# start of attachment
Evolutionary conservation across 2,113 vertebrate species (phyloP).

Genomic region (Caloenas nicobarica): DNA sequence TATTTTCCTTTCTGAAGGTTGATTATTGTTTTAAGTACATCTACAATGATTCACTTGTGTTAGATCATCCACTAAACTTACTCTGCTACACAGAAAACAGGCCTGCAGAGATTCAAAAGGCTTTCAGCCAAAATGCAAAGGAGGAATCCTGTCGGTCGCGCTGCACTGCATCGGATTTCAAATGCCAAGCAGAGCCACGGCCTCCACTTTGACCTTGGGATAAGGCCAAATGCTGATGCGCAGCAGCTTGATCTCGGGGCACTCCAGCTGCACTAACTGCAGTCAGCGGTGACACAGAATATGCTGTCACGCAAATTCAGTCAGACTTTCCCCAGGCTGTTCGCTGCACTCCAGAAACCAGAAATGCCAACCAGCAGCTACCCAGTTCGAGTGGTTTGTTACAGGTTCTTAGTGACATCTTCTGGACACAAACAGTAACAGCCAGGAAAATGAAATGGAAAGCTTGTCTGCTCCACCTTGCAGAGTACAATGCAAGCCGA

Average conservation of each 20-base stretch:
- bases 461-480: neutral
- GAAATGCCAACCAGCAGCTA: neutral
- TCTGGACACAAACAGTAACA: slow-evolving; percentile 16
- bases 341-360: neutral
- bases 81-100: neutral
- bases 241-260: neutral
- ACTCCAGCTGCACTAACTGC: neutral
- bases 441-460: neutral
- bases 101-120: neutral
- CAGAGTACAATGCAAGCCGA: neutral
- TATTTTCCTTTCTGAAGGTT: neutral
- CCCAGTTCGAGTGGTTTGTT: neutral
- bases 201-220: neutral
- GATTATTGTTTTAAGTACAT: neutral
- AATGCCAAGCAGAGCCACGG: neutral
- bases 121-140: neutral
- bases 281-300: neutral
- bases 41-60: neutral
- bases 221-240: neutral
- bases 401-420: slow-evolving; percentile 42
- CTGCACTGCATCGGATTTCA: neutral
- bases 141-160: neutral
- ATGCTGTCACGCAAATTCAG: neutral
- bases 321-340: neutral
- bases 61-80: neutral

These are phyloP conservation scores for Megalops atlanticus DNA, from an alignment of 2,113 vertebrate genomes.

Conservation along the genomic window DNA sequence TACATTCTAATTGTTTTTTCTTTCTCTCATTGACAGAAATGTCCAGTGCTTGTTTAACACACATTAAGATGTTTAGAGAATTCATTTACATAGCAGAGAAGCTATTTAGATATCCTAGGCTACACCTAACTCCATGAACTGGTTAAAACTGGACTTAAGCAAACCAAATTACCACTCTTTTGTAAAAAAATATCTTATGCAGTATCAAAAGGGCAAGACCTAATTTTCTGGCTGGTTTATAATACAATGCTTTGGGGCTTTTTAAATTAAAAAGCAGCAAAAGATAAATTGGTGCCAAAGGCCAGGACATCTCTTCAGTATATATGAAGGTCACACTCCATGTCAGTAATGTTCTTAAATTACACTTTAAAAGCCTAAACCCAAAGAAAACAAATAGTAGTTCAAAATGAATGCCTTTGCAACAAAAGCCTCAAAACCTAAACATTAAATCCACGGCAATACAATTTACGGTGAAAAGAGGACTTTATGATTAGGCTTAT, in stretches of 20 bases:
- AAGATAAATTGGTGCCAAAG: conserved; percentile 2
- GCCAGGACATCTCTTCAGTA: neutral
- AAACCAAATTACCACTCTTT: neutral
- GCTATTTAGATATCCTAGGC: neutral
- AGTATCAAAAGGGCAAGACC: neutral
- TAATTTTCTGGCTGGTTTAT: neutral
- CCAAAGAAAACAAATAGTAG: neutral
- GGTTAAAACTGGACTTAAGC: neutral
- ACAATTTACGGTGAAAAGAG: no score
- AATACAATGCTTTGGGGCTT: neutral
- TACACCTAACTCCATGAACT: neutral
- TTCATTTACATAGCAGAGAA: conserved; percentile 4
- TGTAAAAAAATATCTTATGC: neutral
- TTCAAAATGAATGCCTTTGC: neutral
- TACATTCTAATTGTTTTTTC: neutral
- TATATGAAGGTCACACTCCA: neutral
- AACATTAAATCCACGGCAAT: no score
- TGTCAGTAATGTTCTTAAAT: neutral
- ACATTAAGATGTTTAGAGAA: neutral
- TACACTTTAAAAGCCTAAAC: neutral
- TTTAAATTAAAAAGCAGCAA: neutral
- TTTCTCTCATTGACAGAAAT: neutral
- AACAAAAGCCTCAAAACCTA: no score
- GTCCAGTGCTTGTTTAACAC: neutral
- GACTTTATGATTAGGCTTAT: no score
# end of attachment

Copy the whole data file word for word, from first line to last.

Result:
Evolutionary conservation across 2,113 vertebrate species (phyloP).

Genomic region (Caloenas nicobarica): DNA sequence TATTTTCCTTTCTGAAGGTTGATTATTGTTTTAAGTACATCTACAATGATTCACTTGTGTTAGATCATCCACTAAACTTACTCTGCTACACAGAAAACAGGCCTGCAGAGATTCAAAAGGCTTTCAGCCAAAATGCAAAGGAGGAATCCTGTCGGTCGCGCTGCACTGCATCGGATTTCAAATGCCAAGCAGAGCCACGGCCTCCACTTTGACCTTGGGATAAGGCCAAATGCTGATGCGCAGCAGCTTGATCTCGGGGCACTCCAGCTGCACTAACTGCAGTCAGCGGTGACACAGAATATGCTGTCACGCAAATTCAGTCAGACTTTCCCCAGGCTGTTCGCTGCACTCCAGAAACCAGAAATGCCAACCAGCAGCTACCCAGTTCGAGTGGTTTGTTACAGGTTCTTAGTGACATCTTCTGGACACAAACAGTAACAGCCAGGAAAATGAAATGGAAAGCTTGTCTGCTCCACCTTGCAGAGTACAATGCAAGCCGA

Average conservation of each 20-base stretch:
- bases 461-480: neutral
- GAAATGCCAACCAGCAGCTA: neutral
- TCTGGACACAAACAGTAACA: slow-evolving; percentile 16
- bases 341-360: neutral
- bases 81-100: neutral
- bases 241-260: neutral
- ACTCCAGCTGCACTAACTGC: neutral
- bases 441-460: neutral
- bases 101-120: neutral
- CAGAGTACAATGCAAGCCGA: neutral
- TATTTTCCTTTCTGAAGGTT: neutral
- CCCAGTTCGAGTGGTTTGTT: neutral
- bases 201-220: neutral
- GATTATTGTTTTAAGTACAT: neutral
- AATGCCAAGCAGAGCCACGG: neutral
- bases 121-140: neutral
- bases 281-300: neutral
- bases 41-60: neutral
- bases 221-240: neutral
- bases 401-420: slow-evolving; percentile 42
- CTGCACTGCATCGGATTTCA: neutral
- bases 141-160: neutral
- ATGCTGTCACGCAAATTCAG: neutral
- bases 321-340: neutral
- bases 61-80: neutral

These are phyloP conservation scores for Megalops atlanticus DNA, from an alignment of 2,113 vertebrate genomes.

Conservation along the genomic window DNA sequence TACATTCTAATTGTTTTTTCTTTCTCTCATTGACAGAAATGTCCAGTGCTTGTTTAACACACATTAAGATGTTTAGAGAATTCATTTACATAGCAGAGAAGCTATTTAGATATCCTAGGCTACACCTAACTCCATGAACTGGTTAAAACTGGACTTAAGCAAACCAAATTACCACTCTTTTGTAAAAAAATATCTTATGCAGTATCAAAAGGGCAAGACCTAATTTTCTGGCTGGTTTATAATACAATGCTTTGGGGCTTTTTAAATTAAAAAGCAGCAAAAGATAAATTGGTGCCAAAGGCCAGGACATCTCTTCAGTATATATGAAGGTCACACTCCATGTCAGTAATGTTCTTAAATTACACTTTAAAAGCCTAAACCCAAAGAAAACAAATAGTAGTTCAAAATGAATGCCTTTGCAACAAAAGCCTCAAAACCTAAACATTAAATCCACGGCAATACAATTTACGGTGAAAAGAGGACTTTATGATTAGGCTTAT, in stretches of 20 bases:
- AAGATAAATTGGTGCCAAAG: conserved; percentile 2
- GCCAGGACATCTCTTCAGTA: neutral
- AAACCAAATTACCACTCTTT: neutral
- GCTATTTAGATATCCTAGGC: neutral
- AGTATCAAAAGGGCAAGACC: neutral
- TAATTTTCTGGCTGGTTTAT: neutral
- CCAAAGAAAACAAATAGTAG: neutral
- GGTTAAAACTGGACTTAAGC: neutral
- ACAATTTACGGTGAAAAGAG: no score
- AATACAATGCTTTGGGGCTT: neutral
- TACACCTAACTCCATGAACT: neutral
- TTCATTTACATAGCAGAGAA: conserved; percentile 4
- TGTAAAAAAATATCTTATGC: neutral
- TTCAAAATGAATGCCTTTGC: neutral
- TACATTCTAATTGTTTTTTC: neutral
- TATATGAAGGTCACACTCCA: neutral
- AACATTAAATCCACGGCAAT: no score
- TGTCAGTAATGTTCTTAAAT: neutral
- ACATTAAGATGTTTAGAGAA: neutral
- TACACTTTAAAAGCCTAAAC: neutral
- TTTAAATTAAAAAGCAGCAA: neutral
- TTTCTCTCATTGACAGAAAT: neutral
- AACAAAAGCCTCAAAACCTA: no score
- GTCCAGTGCTTGTTTAACAC: neutral
- GACTTTATGATTAGGCTTAT: no score